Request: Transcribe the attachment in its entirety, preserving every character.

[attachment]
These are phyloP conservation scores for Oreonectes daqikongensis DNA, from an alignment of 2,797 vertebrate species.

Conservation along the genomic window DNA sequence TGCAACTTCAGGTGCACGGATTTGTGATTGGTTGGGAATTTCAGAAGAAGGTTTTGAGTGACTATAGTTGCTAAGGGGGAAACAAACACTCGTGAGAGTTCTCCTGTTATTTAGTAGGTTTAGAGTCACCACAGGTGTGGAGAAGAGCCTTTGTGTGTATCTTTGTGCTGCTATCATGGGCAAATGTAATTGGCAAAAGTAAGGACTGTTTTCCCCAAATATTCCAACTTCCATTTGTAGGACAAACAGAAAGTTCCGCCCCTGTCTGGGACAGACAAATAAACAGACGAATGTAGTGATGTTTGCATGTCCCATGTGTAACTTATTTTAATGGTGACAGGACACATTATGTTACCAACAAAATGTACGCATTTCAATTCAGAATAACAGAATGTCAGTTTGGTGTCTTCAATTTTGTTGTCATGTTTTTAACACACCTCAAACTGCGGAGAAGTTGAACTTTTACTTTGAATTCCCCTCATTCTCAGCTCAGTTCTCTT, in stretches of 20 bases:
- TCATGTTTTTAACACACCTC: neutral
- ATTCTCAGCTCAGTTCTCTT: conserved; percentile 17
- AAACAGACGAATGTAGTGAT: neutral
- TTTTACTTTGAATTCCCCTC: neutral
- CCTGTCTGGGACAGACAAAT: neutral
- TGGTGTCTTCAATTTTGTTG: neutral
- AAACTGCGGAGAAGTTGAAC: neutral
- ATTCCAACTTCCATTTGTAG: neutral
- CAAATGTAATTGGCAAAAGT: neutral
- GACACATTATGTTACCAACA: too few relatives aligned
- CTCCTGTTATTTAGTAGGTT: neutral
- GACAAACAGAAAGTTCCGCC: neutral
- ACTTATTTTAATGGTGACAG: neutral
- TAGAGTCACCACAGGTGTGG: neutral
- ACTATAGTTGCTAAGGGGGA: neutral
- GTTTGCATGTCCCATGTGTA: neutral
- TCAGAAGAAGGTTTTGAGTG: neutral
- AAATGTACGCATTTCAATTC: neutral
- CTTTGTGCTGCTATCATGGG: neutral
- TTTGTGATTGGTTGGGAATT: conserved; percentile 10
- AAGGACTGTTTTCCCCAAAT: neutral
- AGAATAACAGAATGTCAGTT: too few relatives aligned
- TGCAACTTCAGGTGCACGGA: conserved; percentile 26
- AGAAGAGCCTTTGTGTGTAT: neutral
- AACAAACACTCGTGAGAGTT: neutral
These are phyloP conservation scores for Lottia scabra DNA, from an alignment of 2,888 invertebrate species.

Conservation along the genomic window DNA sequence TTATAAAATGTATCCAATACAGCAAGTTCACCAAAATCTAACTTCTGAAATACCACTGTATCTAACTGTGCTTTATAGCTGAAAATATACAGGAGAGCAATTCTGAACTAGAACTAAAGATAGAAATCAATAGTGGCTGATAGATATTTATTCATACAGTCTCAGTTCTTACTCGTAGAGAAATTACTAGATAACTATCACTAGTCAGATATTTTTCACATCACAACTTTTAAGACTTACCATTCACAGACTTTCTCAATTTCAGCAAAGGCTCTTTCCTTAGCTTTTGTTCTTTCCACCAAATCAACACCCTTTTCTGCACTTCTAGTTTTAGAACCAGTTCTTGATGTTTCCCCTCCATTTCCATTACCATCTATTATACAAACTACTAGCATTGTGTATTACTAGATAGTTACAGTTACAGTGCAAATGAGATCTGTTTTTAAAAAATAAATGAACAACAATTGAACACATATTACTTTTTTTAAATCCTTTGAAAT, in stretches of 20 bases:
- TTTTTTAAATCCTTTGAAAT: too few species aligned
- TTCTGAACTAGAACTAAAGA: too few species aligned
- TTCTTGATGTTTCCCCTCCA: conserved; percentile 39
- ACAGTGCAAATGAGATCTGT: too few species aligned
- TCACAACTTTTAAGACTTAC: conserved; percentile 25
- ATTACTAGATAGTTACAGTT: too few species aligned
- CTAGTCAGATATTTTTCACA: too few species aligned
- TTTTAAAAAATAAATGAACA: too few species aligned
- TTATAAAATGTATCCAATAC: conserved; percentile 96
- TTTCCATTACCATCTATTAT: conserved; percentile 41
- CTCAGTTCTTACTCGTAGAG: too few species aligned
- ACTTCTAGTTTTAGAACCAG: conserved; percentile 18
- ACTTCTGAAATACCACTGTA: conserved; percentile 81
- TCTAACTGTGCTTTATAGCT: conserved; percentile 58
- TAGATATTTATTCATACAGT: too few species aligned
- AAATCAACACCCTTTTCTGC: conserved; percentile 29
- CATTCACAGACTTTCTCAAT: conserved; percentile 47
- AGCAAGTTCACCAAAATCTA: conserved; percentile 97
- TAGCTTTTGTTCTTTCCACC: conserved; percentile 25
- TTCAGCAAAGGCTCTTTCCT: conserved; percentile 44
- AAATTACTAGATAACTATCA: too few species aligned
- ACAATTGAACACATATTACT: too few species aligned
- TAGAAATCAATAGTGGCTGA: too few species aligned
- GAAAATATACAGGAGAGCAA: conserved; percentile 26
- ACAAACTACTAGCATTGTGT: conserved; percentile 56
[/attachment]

These are phyloP conservation scores for Oreonectes daqikongensis DNA, from an alignment of 2,797 vertebrate species.

Conservation along the genomic window DNA sequence TGCAACTTCAGGTGCACGGATTTGTGATTGGTTGGGAATTTCAGAAGAAGGTTTTGAGTGACTATAGTTGCTAAGGGGGAAACAAACACTCGTGAGAGTTCTCCTGTTATTTAGTAGGTTTAGAGTCACCACAGGTGTGGAGAAGAGCCTTTGTGTGTATCTTTGTGCTGCTATCATGGGCAAATGTAATTGGCAAAAGTAAGGACTGTTTTCCCCAAATATTCCAACTTCCATTTGTAGGACAAACAGAAAGTTCCGCCCCTGTCTGGGACAGACAAATAAACAGACGAATGTAGTGATGTTTGCATGTCCCATGTGTAACTTATTTTAATGGTGACAGGACACATTATGTTACCAACAAAATGTACGCATTTCAATTCAGAATAACAGAATGTCAGTTTGGTGTCTTCAATTTTGTTGTCATGTTTTTAACACACCTCAAACTGCGGAGAAGTTGAACTTTTACTTTGAATTCCCCTCATTCTCAGCTCAGTTCTCTT, in stretches of 20 bases:
- TCATGTTTTTAACACACCTC: neutral
- ATTCTCAGCTCAGTTCTCTT: conserved; percentile 17
- AAACAGACGAATGTAGTGAT: neutral
- TTTTACTTTGAATTCCCCTC: neutral
- CCTGTCTGGGACAGACAAAT: neutral
- TGGTGTCTTCAATTTTGTTG: neutral
- AAACTGCGGAGAAGTTGAAC: neutral
- ATTCCAACTTCCATTTGTAG: neutral
- CAAATGTAATTGGCAAAAGT: neutral
- GACACATTATGTTACCAACA: too few relatives aligned
- CTCCTGTTATTTAGTAGGTT: neutral
- GACAAACAGAAAGTTCCGCC: neutral
- ACTTATTTTAATGGTGACAG: neutral
- TAGAGTCACCACAGGTGTGG: neutral
- ACTATAGTTGCTAAGGGGGA: neutral
- GTTTGCATGTCCCATGTGTA: neutral
- TCAGAAGAAGGTTTTGAGTG: neutral
- AAATGTACGCATTTCAATTC: neutral
- CTTTGTGCTGCTATCATGGG: neutral
- TTTGTGATTGGTTGGGAATT: conserved; percentile 10
- AAGGACTGTTTTCCCCAAAT: neutral
- AGAATAACAGAATGTCAGTT: too few relatives aligned
- TGCAACTTCAGGTGCACGGA: conserved; percentile 26
- AGAAGAGCCTTTGTGTGTAT: neutral
- AACAAACACTCGTGAGAGTT: neutral
These are phyloP conservation scores for Lottia scabra DNA, from an alignment of 2,888 invertebrate species.

Conservation along the genomic window DNA sequence TTATAAAATGTATCCAATACAGCAAGTTCACCAAAATCTAACTTCTGAAATACCACTGTATCTAACTGTGCTTTATAGCTGAAAATATACAGGAGAGCAATTCTGAACTAGAACTAAAGATAGAAATCAATAGTGGCTGATAGATATTTATTCATACAGTCTCAGTTCTTACTCGTAGAGAAATTACTAGATAACTATCACTAGTCAGATATTTTTCACATCACAACTTTTAAGACTTACCATTCACAGACTTTCTCAATTTCAGCAAAGGCTCTTTCCTTAGCTTTTGTTCTTTCCACCAAATCAACACCCTTTTCTGCACTTCTAGTTTTAGAACCAGTTCTTGATGTTTCCCCTCCATTTCCATTACCATCTATTATACAAACTACTAGCATTGTGTATTACTAGATAGTTACAGTTACAGTGCAAATGAGATCTGTTTTTAAAAAATAAATGAACAACAATTGAACACATATTACTTTTTTTAAATCCTTTGAAAT, in stretches of 20 bases:
- TTTTTTAAATCCTTTGAAAT: too few species aligned
- TTCTGAACTAGAACTAAAGA: too few species aligned
- TTCTTGATGTTTCCCCTCCA: conserved; percentile 39
- ACAGTGCAAATGAGATCTGT: too few species aligned
- TCACAACTTTTAAGACTTAC: conserved; percentile 25
- ATTACTAGATAGTTACAGTT: too few species aligned
- CTAGTCAGATATTTTTCACA: too few species aligned
- TTTTAAAAAATAAATGAACA: too few species aligned
- TTATAAAATGTATCCAATAC: conserved; percentile 96
- TTTCCATTACCATCTATTAT: conserved; percentile 41
- CTCAGTTCTTACTCGTAGAG: too few species aligned
- ACTTCTAGTTTTAGAACCAG: conserved; percentile 18
- ACTTCTGAAATACCACTGTA: conserved; percentile 81
- TCTAACTGTGCTTTATAGCT: conserved; percentile 58
- TAGATATTTATTCATACAGT: too few species aligned
- AAATCAACACCCTTTTCTGC: conserved; percentile 29
- CATTCACAGACTTTCTCAAT: conserved; percentile 47
- AGCAAGTTCACCAAAATCTA: conserved; percentile 97
- TAGCTTTTGTTCTTTCCACC: conserved; percentile 25
- TTCAGCAAAGGCTCTTTCCT: conserved; percentile 44
- AAATTACTAGATAACTATCA: too few species aligned
- ACAATTGAACACATATTACT: too few species aligned
- TAGAAATCAATAGTGGCTGA: too few species aligned
- GAAAATATACAGGAGAGCAA: conserved; percentile 26
- ACAAACTACTAGCATTGTGT: conserved; percentile 56